For some, it is easy to tell a pine tree from, say, an oak tree, but can you tell a pine tree from a pine tree? Some might say it’s a pain in the neck to properly identify certain pine species. Here, we are going to explore three different pine species commonly found in Pinellas County. I mean, we are called “Pine-ellas” county after all (Spanish origin meaning “point of pines”) so the least we can do is know how to identify the pine species we have here.
The Big Picture
Let’s start off with the big picture of what makes a pine a pine. Just like we can lump people into broad categories of race and gender, we can lump trees into broad categories too. In the case of pines, they would be in the broad category of gymnosperms. This might be going way back for some of you, but remember the whole gymnosperm versus angiosperm concept? Okay, okay I’ll help you out…gymnosperms being plants whose seeds are not protected by an ovary or fruit. Gymnosperms include conifers, cycads and ginkgo.
The Smaller Picture
Pines fall in the conifer (cone bearing) category and specifically in the Pinaceae family. We can think of plant families like our extended family; there are some similar characteristics among family members (hair, height, eye color, etc.) that help us recognize that they might be related. Also similar to extended family, there are several “families” that make up the larger family coming from a common descendent. In the Pinaceae family there are the larches (Larix spp.), Douglas-firs (Pseudotsuga spp.), firs (Abies spp.), spruces (Picea spp.), pines (Pinus spp.) and hemlocks (Tsuga spp.).
All of the above genera are evergreen (with the exception of Larix), monoecious (male and female reproductive organs on the same plant) have needle-like or linear leaves, cones, and resinous wood.
When we go from extended family to immediate family, we start to see even more similar characteristics. This brings us from the broad Pinaceae family to the genera of pines (Pinus spp.). Within your immediate family, you know that individuals are all different. There are different personalities, different appearances, and even different names. Individual family members can be seen as different “species” in the tree world so we can assign trees a first name (Genus) and a last name (specific epithet). There are seven species of Pines in Florida, but only three commonly found in Pinellas County.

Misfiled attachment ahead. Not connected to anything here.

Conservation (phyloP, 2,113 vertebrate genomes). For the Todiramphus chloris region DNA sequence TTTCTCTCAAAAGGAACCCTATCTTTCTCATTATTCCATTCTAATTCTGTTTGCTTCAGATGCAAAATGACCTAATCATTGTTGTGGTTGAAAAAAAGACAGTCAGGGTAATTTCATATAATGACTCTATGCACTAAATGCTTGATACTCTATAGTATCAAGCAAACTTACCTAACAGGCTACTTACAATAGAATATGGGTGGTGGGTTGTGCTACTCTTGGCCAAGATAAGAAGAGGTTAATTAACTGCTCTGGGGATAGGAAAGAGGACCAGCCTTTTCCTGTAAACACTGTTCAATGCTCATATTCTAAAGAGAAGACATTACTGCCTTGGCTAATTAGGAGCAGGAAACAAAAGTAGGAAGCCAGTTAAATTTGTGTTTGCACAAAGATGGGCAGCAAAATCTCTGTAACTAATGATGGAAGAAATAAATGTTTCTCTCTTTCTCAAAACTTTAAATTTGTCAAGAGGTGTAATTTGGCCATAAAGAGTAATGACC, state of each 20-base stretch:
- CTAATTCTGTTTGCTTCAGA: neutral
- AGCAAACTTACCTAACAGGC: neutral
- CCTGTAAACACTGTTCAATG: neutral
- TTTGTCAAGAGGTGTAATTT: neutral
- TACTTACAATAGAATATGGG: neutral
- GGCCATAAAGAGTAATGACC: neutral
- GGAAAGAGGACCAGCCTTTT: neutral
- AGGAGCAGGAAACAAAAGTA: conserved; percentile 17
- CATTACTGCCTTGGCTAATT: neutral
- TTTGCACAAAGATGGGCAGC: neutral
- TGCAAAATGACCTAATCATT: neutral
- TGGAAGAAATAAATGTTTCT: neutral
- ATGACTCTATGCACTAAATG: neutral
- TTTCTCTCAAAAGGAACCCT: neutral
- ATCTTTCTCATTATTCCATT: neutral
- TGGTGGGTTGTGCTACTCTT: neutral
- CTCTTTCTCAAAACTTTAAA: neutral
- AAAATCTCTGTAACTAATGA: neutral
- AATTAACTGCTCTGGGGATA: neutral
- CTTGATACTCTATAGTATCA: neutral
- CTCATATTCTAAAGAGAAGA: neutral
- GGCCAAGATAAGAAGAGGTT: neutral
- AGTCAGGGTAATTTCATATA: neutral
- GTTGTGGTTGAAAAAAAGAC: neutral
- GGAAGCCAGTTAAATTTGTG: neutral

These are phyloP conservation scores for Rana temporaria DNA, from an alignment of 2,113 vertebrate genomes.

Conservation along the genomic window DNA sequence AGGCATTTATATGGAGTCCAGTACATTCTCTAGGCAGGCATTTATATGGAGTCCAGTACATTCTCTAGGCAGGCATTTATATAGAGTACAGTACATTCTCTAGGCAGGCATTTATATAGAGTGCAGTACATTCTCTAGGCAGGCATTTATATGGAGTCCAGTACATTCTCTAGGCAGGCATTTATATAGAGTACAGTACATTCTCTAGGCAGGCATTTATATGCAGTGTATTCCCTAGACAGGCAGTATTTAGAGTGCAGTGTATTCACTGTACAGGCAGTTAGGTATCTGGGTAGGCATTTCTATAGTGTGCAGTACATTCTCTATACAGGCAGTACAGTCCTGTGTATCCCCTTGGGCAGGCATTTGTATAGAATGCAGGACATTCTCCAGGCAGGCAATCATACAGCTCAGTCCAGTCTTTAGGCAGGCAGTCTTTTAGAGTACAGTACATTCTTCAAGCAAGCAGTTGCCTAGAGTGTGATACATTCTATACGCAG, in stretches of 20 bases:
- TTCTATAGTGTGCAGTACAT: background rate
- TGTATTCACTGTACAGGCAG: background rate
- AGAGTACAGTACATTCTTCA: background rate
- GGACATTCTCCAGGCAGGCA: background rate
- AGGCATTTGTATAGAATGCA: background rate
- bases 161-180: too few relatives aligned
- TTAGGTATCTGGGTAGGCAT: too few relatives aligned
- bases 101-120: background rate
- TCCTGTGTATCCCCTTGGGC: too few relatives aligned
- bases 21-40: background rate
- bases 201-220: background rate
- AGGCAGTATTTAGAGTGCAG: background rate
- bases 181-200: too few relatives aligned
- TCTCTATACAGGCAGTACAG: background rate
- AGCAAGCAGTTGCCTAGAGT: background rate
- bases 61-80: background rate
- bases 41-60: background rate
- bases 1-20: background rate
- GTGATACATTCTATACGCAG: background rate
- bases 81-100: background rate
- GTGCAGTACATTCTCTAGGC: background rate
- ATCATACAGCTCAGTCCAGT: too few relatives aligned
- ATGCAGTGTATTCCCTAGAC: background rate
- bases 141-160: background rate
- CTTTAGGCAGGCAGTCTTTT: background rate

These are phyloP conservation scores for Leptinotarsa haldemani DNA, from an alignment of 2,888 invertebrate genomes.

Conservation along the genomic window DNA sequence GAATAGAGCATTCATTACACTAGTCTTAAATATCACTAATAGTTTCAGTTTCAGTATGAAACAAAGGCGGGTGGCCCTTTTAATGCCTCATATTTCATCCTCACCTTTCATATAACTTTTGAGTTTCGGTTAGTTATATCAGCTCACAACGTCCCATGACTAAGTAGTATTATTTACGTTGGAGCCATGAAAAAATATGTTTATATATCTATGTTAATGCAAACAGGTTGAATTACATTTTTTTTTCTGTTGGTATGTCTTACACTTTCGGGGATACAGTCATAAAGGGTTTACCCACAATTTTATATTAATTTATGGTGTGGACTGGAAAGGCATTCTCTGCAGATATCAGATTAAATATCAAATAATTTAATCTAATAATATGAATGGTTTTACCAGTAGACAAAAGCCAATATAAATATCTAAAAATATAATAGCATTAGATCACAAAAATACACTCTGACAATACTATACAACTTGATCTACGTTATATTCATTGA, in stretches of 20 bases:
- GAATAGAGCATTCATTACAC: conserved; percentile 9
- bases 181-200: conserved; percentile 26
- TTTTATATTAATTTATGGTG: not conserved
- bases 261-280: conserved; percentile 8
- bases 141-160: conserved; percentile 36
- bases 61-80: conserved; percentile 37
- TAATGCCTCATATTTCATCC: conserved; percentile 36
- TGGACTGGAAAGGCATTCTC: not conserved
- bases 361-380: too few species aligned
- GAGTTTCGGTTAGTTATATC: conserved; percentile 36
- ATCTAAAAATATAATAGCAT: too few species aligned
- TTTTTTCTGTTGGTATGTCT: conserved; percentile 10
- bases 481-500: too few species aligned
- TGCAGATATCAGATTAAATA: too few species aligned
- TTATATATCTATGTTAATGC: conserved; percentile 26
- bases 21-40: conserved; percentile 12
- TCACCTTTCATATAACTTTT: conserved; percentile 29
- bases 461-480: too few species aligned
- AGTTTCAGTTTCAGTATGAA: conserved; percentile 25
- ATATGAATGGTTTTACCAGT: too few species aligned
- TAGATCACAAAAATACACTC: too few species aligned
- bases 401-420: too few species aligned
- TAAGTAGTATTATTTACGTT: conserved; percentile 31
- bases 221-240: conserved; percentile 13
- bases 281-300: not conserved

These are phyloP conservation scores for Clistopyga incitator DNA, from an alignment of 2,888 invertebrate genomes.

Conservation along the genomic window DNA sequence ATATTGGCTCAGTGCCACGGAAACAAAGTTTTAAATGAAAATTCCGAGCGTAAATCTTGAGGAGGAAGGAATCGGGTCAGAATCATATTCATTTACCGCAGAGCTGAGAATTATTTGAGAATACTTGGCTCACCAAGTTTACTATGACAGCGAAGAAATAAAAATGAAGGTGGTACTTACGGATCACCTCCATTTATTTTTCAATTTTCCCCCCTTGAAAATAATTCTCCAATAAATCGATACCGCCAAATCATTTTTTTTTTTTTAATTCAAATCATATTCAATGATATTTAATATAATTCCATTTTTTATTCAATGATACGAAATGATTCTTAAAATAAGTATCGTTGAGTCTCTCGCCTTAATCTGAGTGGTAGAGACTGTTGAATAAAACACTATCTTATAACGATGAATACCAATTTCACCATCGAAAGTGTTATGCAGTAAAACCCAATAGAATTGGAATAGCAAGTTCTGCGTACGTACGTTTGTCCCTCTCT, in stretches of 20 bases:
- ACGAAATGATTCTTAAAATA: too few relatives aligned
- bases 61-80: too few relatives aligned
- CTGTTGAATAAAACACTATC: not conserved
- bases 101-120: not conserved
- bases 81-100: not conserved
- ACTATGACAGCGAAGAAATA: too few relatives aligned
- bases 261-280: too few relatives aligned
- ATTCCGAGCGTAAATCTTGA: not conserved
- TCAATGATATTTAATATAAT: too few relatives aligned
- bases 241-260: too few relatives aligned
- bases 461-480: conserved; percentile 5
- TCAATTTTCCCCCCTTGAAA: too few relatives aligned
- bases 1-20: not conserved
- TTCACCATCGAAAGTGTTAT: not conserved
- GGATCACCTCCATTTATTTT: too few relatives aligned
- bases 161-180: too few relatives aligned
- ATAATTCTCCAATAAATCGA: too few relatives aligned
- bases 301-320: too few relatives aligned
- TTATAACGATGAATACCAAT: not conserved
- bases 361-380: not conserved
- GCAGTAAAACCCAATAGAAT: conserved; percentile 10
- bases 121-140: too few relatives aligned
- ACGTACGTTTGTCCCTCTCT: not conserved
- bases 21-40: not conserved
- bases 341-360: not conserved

Sand pines are easy to tell apart from slash pine and longleaf pine:
- First, the overall structure is very different. Sand pines retain their lower branches and only grow to about 60 ft. tall.
- Second, their needles are small (only 2.5-3.5 inches) and come in bundles or fascicles of 2.
That’s pretty much all you need to know to tell sand pine apart from the other two pine species in Pinellas. One down, two to go!
Fun fact: Sand pines keep their lower branches because they have serotinous cones which are covered with a resin that must be melted for the cone to open up and release its seeds. The lower branches help to encourage a prescribed fire or wildfire up the tree, serving as a “fire ladder” to ensure cones are opened, while the parent tree sacrifices its life for its young.
Slash Pine vs. Longleaf Pine
Slash pines and longleaf pines both self-prune their lower branches giving them a very different overall appearance than sand pine. Where it can get tricky is telling slash pine from longleaf pine. In general, everything about longleaf pine is bigger or longer than slash pines.
|Slash Pine||Longleaf Pine|
|Needles (7-12 inches) are in bundles (called fascicles) of 2s and 3s. Appear more sparsely vegetated at end of branch.
|Needles (10-18 inches) in fascicles of 3s (occasionally 4s). Densely crowded at end of branch with more droopy appearance due to length of leaves and the pull of gravity.|
|Mature seed cones are 3-7 inches long with a shiny, tan color.||Mature seed cones are 6-10 inches long more dull brown in color.|
|Bark of mature trees has broad and flat scaly plates that are orange-brown in color. (don’t rely on bark only for ID)||Similar to slash pine, but more irregular in appearance with less distinct “plates”.|
|Thinner (like diameter of adult pinky) where twig meets cluster of needs at end of branch.||Thicker (like diameter of adult thumb) where twig meets cluster of needs at end of branch.|
|Thinner and greener “candle” or terminal bud evident in late winter/early spring.||Thicker, silvery-white “candle” or terminal bud evident in late winter/early spring.|
Hopefully next time you go to identify a pine in Pinellas County, it won’t be as much of a “pine in the neck” 😉
Note: Another species of pine that can be found in Pinellas County is loblolly pine (Pinus taeda) though not common. Furthermore, Australian Pine (Casuarina equisetifolia) is not a true pine and is not native to Florida.
Idea for this blog came from an old interpretive guided hike script found at Brooker Creek Preserve Environmental Education Center. Thank you to the staff member that inspired me!
If you enjoyed this series and would like to read more about commonly confused plants and animals in Florida, you can find more here:
Native Trees of the Southeast: An Identification Guide by L. Katherine Kirkman, Claud L. Brown and Donald J. Leopold